Statistical Analysis: The data was analyzed using computer with statistical Package for Social Sciences (SPSS) version 16.0. The 0.05 level was used as the cut off value for statistical significance. Chi square: (χ2), Fisher Exact test (FET), McNemar chi square test and Simple correlation (r) were used for statistical analyses.

Figure 1. 2% Agarose gel electrophoresis analysis of 310 bp PCR amplification products of mecA gene, extracted from S. epidermidis isolates. Lane M: DNA molecular size marker (100-bp ladder). Lane 1: mecA negative. Lanes 2, 3,4,5,6 were mecA positive

3. Results

•  A total of 100 MRSE strains were identified as S. epidermidis according to the standard microbiological techniques. Methicillin resistance was identified phenotypically by resistance to Cefoxitin and genotypically by the detection of 310 pb PCR product of mecA gene (Figure 1).

•  Results of biofilm production by MTP (Figure 2, Table 1):

Among the 100 MRSE strains, only 27 (27%) produced detectable biofilm (OD630 > 0.120). Regarding biofilm status, 8 isolates (30%) produced strong biofilm (OD > 0.240) and the remaining 19 isolates (70%) produced moderate biofilm (OD 0.120 – 0.240).

Table 1. The biofilm status of the 27 biofilm producing MRSE strains

Figure 2. Quantitative detection of biofilm production by MTP. Strong, moderate and non- biofilm producers differentiated by crystal violet staining in 96 well microtiter plates

  Results of PCR for icaADBC gene cluster (Figure 3)

Among the 100 MRSE strains, 14 (14%) demonstrated the 546 bp PCR product of icaADBC gene cluster. Among them, 5/14 (35.7%) isolates were biofilm producers and the remaining 9/14 isolates (64.3%) were non- producers. On the other hand, 22/86 (25.6%) of the 86 icaADBC gene negative MRSE isolates produced biofilm.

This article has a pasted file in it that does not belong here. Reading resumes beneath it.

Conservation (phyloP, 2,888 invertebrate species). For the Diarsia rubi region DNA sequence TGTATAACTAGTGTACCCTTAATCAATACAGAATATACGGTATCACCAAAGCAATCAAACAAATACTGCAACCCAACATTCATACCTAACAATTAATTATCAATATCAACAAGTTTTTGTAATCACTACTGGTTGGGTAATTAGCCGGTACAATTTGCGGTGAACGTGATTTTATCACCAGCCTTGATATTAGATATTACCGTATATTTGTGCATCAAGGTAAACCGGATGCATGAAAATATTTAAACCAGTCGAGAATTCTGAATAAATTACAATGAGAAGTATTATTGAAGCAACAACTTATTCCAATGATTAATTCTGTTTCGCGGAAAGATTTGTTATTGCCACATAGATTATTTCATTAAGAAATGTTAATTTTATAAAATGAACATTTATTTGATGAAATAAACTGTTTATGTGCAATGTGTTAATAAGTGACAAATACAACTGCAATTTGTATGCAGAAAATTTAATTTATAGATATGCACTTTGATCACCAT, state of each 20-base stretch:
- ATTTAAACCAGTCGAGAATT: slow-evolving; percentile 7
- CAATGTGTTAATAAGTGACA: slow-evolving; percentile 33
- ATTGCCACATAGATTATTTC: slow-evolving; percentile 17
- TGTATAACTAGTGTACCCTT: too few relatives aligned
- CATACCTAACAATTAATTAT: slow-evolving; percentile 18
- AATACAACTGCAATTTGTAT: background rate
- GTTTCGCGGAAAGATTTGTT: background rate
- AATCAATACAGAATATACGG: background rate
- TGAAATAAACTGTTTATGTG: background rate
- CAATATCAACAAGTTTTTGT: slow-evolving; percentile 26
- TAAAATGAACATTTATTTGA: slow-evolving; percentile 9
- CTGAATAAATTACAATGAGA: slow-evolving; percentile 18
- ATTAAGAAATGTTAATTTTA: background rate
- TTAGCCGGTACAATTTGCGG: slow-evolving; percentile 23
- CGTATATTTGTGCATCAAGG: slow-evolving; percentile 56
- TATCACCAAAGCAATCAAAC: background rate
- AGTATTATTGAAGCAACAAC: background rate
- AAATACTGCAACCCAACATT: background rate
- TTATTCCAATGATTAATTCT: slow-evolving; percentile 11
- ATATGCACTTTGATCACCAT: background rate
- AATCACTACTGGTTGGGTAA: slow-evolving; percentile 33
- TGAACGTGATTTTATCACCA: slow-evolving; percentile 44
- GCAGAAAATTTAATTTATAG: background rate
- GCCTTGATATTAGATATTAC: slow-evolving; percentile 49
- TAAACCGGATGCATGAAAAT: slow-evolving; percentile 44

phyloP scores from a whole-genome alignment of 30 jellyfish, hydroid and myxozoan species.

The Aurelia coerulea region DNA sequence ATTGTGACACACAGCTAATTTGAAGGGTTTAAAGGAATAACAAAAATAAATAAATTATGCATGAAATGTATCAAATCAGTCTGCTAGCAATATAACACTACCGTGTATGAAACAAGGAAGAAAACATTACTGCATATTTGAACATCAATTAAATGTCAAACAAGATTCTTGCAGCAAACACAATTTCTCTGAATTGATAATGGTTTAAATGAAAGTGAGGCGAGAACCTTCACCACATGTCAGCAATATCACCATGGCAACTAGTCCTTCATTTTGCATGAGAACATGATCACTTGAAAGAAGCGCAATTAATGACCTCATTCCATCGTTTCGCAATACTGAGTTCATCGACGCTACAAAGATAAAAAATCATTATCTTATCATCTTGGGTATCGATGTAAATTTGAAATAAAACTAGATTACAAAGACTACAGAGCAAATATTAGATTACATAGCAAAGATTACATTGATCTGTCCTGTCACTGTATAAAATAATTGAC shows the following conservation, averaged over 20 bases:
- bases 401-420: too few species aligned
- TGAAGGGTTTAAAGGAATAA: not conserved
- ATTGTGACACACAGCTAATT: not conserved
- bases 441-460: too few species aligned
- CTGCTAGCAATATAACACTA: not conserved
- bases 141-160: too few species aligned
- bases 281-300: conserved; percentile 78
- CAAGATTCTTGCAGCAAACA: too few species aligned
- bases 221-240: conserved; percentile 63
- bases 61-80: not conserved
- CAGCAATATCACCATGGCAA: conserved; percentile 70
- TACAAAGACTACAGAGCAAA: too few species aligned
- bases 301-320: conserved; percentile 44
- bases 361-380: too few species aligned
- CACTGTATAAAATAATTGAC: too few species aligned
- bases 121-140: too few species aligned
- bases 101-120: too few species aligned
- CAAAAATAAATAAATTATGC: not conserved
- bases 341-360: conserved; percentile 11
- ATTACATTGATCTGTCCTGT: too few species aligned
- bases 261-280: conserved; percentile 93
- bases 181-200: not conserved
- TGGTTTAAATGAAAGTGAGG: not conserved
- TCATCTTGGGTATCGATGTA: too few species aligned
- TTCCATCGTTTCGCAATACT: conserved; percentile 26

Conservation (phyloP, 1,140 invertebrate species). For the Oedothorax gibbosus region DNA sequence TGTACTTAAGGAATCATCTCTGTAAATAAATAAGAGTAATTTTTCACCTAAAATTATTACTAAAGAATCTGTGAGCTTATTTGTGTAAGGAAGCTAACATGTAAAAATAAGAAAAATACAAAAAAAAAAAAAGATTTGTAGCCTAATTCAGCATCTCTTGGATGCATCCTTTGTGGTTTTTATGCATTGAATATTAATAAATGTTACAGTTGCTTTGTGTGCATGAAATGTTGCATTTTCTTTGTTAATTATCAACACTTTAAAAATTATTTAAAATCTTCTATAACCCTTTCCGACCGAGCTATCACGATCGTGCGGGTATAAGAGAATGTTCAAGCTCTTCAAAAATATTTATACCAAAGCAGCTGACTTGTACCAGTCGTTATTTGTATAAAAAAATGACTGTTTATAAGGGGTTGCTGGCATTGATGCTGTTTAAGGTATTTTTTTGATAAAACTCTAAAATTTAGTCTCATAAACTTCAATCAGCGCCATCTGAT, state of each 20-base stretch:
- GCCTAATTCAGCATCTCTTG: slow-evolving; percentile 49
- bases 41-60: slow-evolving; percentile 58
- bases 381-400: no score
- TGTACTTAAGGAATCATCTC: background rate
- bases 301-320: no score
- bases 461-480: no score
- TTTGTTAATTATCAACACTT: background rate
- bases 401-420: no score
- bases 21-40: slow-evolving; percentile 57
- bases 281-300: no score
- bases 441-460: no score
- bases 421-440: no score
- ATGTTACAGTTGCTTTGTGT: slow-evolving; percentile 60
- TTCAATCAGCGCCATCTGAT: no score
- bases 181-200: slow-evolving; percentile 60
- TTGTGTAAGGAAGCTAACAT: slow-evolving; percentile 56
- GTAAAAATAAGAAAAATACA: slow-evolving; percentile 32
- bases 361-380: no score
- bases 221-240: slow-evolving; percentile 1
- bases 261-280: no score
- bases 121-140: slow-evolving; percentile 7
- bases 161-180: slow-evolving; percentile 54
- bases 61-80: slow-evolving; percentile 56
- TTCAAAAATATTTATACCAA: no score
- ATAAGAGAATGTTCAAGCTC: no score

Figure 3. 2% Agarose gel electrophoresis analysis of 546 bp PCR amplification products of the icaADBC gene. Lane M: DNA molecular size marker (100-bp ladder). Lanes 2,3,5,7 and 8 are icaADBC gene negative. Lanes 1, 4, 6 and 9 are icaADBC gene positive

Studying the association between the icaADBC gene and the biofilm status among the 27 biofilm producing MRSE strains, there was no statistically significant association between the presence of the gene and the biofilm status (FETp=0.136). Moreover, the 5 icaADBC gene positive isolates consisted of 3 strong biofilm producers and 2 moderate biofilm producers (Table 2).

Table 2. Relation between icaADBC gene cluster and biofilm status of the 27 biofilm producing MRSE strains

•  Determination of vancomycin and linezolid MICs: all 27 biofilm producing isolates were susceptible to both Vancomycin (MIC range 0.25-2 µg/ml) and Linezolid (MIC range 0.25- 4µg/ml).

•  Determination of vancomycin (MBEC): According to the CLSI guidelines, 16 (59.3%) out of the 27 biofilm producing isolates had MBEC for Vancomycin greater than the defined planktonic MIC breakpoint for resistance ≥ 32 µg/ml, 4 isolates (14.8%) had MBEC values ≤ 4 µg/ml and 7 isolates (25.9%) had MBEC values 8-16 µg/ml.

Table 3. Relation between vancomycin MIC and MBEC values among the 27 biofilm producing MRSE isolates

•  The paired comparison between vancomycin MIC and MBEC showed that there was agreement between the results of both in only 4/27 (14.8%) isolates (both MIC and MBEC showed susceptible results) and disagreement between the results in the remaining 23/27 (85.2%) isolates (MIC showing a susceptible result and MBEC showing an intermediate/resistant results) and this difference was statistically significant (p<0.05) (Table 3).

•  Determination of linezolid (MBEC) : According to the CLSI guidelines, 15 (55.6%) out of the 27 biofilm producing isolates had MBEC values for Linezolid greater than the defined planktonic MIC breakpoint for resistance ≥ 8 µg/ml, and 12 (44.4%) had MBEC values ≤ 4 µg/ml.

•  Studying the paired comparison between Linezolid MIC and MBEC results showed an agreement in 12/27 (44.4%) isolates (Both MIC and MBEC showed susceptible results) and disagreement in 15/27 (55.6%) isolates (MIC showing a susceptible result and MBEC showing an intermediate/resistant results) and this difference was statistically significant (p<0.05) (Table 4).